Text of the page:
Georgia’s Second Chance Law Begins
Criminal Defense Lawyers in Georgia are praising the new law Georgia “Second Chance,” law that goes into effect on January 1, 2021. Georgia Senate Bill 288 passed in June of 2020 expands the Georgia Expungement Rules for those who have committed nonviolent misdemeanor offenses. Georgia’s law regarding criminal history has always been one of the most restrictive in the country. Until now, you needed a pardon to be have your nonviolent criminal record expunged. The bill allows for two misdemeanors to be expunged.
Crimes staying on a permanent record make it harder to find employment, are often racially biased, and affect housing, voting rights, and the Second Amendment Right to own a firearm. These laws are a huge Scarlet A on the chest of nonviolent offenders who do not commit additional crimes from fully living the American Dream. The law is a basic human and American Right. Once you serve your sentence for a crime, you should not face debilitating collateral consequences that hurt you financially, civically, politically, and more for the rest of your life. For instance, there are almost 300,000 citizens of Georgia on probation who cannot vote.
Georgia’s new criminal law gives hope to good people who have made a mistake in the past the chance to expunge their records and move forward without the stigma of a nonviolent criminal offense they may have committed in the past. Unfortunately, many people plead guilty to crimes they never even committed in an effort to mitigate the power of the State. The new Georgia Law would help these people as well. It is no secret that false confessions and false guilty pleas occur frequently in Georgia and the American Justice System. Only two-percent of Federal Criminal Defendants go to trial. 90% are convicted by plea. That number is simply astonishing. Put another way, only about 320 of approximately 80,000 criminal defendants in Federal Court went to trial and won. Even more shocking, those who opted out of a jury trial, for trial by judge, often were more successful. Most criminal defendant’s do not know they can waive their Right to a Jury Trial and have a trial in front of judge alone.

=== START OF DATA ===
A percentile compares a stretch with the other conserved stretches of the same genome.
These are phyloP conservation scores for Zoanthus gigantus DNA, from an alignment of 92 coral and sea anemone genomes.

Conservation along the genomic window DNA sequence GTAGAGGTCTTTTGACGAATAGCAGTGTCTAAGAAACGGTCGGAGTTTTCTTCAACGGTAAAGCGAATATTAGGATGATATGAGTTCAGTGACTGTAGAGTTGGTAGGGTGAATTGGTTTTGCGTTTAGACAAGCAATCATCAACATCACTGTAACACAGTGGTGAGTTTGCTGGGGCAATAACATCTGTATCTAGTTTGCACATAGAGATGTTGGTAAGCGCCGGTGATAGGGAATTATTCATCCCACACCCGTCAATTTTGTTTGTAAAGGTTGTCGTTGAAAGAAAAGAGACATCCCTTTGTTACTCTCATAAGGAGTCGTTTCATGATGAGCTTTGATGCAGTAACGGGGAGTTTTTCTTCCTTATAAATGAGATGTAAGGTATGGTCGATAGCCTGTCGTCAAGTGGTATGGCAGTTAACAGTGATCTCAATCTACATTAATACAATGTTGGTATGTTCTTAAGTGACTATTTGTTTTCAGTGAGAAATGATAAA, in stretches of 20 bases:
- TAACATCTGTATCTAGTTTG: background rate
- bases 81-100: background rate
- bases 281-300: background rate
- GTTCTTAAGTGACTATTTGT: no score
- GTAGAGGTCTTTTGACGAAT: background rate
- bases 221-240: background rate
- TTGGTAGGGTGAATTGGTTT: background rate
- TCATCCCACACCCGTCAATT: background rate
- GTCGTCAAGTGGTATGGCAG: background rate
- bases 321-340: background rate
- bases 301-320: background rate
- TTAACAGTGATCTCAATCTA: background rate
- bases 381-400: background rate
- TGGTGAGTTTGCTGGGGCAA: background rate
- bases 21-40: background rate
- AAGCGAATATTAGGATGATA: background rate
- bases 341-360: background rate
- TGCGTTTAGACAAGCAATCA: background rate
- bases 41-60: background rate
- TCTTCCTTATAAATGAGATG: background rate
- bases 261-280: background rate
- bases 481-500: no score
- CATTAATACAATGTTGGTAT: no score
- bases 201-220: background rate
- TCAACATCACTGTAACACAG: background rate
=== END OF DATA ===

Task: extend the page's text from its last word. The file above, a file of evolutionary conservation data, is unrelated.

As an Atlanta Criminal Lawyer who works throughout Georgia, I have seen far too many good people burdened by bad lawyers and a bad system that too often punishes those who go to trial and awards guilty pleas. Prosecutors and judges love guilty pleas. They often give better sentences to those who plead guilty and accept a plea bargain. Unfortunately, some lawyers prefer criminal guilty pleas as well. Please do not get me wrong, sometimes a good plea deal is the work of great lawyering, and great investigative work by an attorney. Sometimes a guilty plea is necessary and in the best interest of a criminal defense client. All too often however, guilty pleas are the result of the massive power of the State Government who has all the money, time, and resources to force the assumption of guilt upon a criminal defendant contrary to our U.S. Constitution and the Bill of Rights.